[Standards-JIG] Re: The Great Encryption Debate

David Chisnall theraven at sucs.org
Wed Aug 10 17:30:03 UTC 2005

On 10 Aug 2005, at 17:58, Ian Paterson wrote:

> We have to be very conservative when judging what is an invasion of
> privacy. Imagine Alice is Bob's jealous new girlfriend (they haven't
> exchanged keys yet), Bob has denied he ever talked to Charline, but
> Alice wants to confirm that. Bob thought his roster was private,  
> but it
> turns out...

Well, aside from the fact that Bob would probably be better off  
without Alice, this is probably true.  Of course, there's nothing  
preventing a client from popping up a thing saying `Are you willing  
to act as a key signing proxy between Alice and Charline?  This will  
disclose to each party the fact that you have communicated with the  
other' and Bob saying no.

> Yes. I guess that would give Bob a plausable excuse. But Alice  
> wouldn't
> necessarily buy it. He'd avoid a lot of grief if his trust  
> relationships
> really were private.

Well, if she has enough knowledge of the protocol to do this kind of  
sniffing then she ought to have enough knowledge to realise that the  
results aren't reliable...

> We would have to trust each server with the knowledge of all its  
> users'
> relationships... But we already do that anyway. [We can't stop our own
> server knowing who we exchange stanzas with.] So the main new issue
> would be that each server would be storing historical information  
> ready
> for 'harvesting' during a single short-lived attack.

Well, there is one way - direct connections.  If we adopted the  
variant of XMPP that Apple use for Zeroconf networks, but allowed it  
to be sent over a direct c2c SSL connection then this might be  
possible.  I am not sure if this is something sensible to do (it  
introduces all sorts of NAT-related problems), but it's another  
potential solution to the problem.  Other IM networks allow direct  
connections for chat - ICQ originally used it for everything and then  
fell back to using send-through-server if a direct connection were  
impossible (although back then NAT was uncommon).

> Unfortunately, this solution would still allow jealous Alice to  
> discover
> if boyfriend Bob is chatting to Charline (the server would return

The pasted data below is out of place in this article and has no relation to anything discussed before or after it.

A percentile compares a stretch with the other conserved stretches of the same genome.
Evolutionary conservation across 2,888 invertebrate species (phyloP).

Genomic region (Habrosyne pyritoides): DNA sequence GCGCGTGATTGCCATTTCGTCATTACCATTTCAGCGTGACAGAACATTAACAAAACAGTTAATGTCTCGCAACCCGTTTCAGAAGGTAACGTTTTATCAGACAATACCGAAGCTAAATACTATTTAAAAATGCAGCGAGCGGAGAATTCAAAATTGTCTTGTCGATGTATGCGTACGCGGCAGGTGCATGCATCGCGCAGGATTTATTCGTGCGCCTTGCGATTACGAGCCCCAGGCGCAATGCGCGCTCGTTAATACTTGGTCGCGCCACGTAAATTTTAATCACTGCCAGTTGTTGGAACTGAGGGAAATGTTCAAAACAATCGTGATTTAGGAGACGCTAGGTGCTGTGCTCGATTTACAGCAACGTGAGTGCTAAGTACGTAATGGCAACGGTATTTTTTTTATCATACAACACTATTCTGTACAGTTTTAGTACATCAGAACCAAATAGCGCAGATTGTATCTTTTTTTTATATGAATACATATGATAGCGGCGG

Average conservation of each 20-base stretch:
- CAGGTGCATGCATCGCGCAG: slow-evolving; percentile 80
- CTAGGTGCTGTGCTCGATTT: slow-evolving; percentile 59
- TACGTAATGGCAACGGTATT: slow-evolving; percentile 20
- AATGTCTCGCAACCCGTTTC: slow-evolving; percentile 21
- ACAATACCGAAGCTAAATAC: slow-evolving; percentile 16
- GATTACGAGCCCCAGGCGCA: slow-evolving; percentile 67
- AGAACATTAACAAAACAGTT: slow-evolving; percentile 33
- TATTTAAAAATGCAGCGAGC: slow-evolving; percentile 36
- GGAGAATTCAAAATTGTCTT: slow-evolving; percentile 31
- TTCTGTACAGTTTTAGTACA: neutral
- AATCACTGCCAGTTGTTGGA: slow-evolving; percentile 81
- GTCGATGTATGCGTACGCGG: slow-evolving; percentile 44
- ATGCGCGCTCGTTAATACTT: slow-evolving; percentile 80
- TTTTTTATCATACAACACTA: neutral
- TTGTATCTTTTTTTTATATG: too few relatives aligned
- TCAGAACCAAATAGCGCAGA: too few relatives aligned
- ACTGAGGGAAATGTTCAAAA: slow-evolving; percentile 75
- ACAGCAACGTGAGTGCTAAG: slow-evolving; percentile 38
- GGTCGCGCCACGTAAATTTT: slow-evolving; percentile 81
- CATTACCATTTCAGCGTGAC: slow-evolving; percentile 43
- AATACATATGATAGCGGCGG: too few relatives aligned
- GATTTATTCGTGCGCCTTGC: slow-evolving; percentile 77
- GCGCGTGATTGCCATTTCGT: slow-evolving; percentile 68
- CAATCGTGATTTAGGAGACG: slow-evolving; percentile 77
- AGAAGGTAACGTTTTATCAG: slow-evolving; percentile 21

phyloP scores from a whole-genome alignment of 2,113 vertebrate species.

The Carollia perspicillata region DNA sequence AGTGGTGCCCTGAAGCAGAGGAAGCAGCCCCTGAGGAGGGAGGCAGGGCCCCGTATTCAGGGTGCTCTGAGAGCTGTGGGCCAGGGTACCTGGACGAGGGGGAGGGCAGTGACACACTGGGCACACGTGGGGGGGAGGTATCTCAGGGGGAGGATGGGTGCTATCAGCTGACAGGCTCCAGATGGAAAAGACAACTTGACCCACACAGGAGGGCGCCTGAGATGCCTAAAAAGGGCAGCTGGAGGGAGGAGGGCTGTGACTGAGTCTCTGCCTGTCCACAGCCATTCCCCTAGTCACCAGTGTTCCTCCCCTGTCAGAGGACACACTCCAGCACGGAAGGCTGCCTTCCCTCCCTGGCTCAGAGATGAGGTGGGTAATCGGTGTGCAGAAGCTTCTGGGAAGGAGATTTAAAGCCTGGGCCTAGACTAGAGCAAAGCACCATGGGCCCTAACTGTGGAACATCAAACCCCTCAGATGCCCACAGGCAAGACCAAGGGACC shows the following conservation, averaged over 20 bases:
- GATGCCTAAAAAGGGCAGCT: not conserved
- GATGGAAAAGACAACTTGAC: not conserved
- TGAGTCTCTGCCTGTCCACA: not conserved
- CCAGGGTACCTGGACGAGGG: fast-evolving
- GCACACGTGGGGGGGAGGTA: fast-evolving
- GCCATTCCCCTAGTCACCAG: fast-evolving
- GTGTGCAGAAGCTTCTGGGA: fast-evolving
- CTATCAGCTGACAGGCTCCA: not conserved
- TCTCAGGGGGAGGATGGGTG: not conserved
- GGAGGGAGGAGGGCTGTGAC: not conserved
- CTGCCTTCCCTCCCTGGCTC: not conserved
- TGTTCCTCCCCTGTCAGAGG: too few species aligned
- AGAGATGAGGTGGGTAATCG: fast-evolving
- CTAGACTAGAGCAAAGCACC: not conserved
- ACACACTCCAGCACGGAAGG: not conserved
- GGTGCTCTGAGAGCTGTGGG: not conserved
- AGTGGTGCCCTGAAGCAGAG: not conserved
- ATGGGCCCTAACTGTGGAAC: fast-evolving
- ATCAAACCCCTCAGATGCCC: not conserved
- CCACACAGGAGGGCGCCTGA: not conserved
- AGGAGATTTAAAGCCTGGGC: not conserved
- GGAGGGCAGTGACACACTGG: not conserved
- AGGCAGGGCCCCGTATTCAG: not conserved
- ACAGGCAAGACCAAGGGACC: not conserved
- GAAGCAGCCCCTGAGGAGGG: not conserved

> Bob in
> the list of potential trust intermediaries between Alice and  
> Charline).

This would not necessarily mean that Bob had been chatting to  
Charline though - it would mean that Bob is in both Alice and  
Charline's WoT.  Since the WoT can be quite large, this could just  
mean that Bob talked to someone who talked to someone who talked to  
Charline.  If you take this to seven degrees then it could be anyone  
in the world.

> I confess I've not read up about Webs of trust. Is there always a
> privacy trade-off that doesn't exist with, for example, a centralised
> CA? (Of course I understand centralised CAs have their own significant
> disadvantages.)

I haven't really read up on them.  I came up with the concept  
independently a year or so ago as a thought experiment, and I only  
recently became aware that it was used in the real world.

> I'm sorry to be picking holes in all these very interesting ideas  
> for ID
> schemes. I guess a perfect certification scheme is impossible. So it
> will always be easier to pick holes than to come up with a good idea.

I'd much rather you picked holes in my ideas than the group ran off  
with a half-baked solution.

> P.S. I envision all chat sessions to be secure by default. So people
> would typically have more trust relationships than the number of users
> on their roster.

I would imagine that random chats (not that I've seen them  
implemented on Jabber - they seem more of an ICQ thing) would not be  
encrypted, but chats between people who knew each other would.  This  
adds an interesting dimension to the problem:

How do people get contacts?

As far as I know, there are two ways:
1) Reading about the person's JID
2) Being sent the JID in-band

Now, this raises the interesting point that we can potentially embed  
the public key in both of these.  If we add a form something like this:
<a href="xmpp::{public_key}jid">
Then it becomes possible to add contacts from a web page and  
immediately have secure conversations with them.

If we are sending roster items in-band then we can also add the  
public key.

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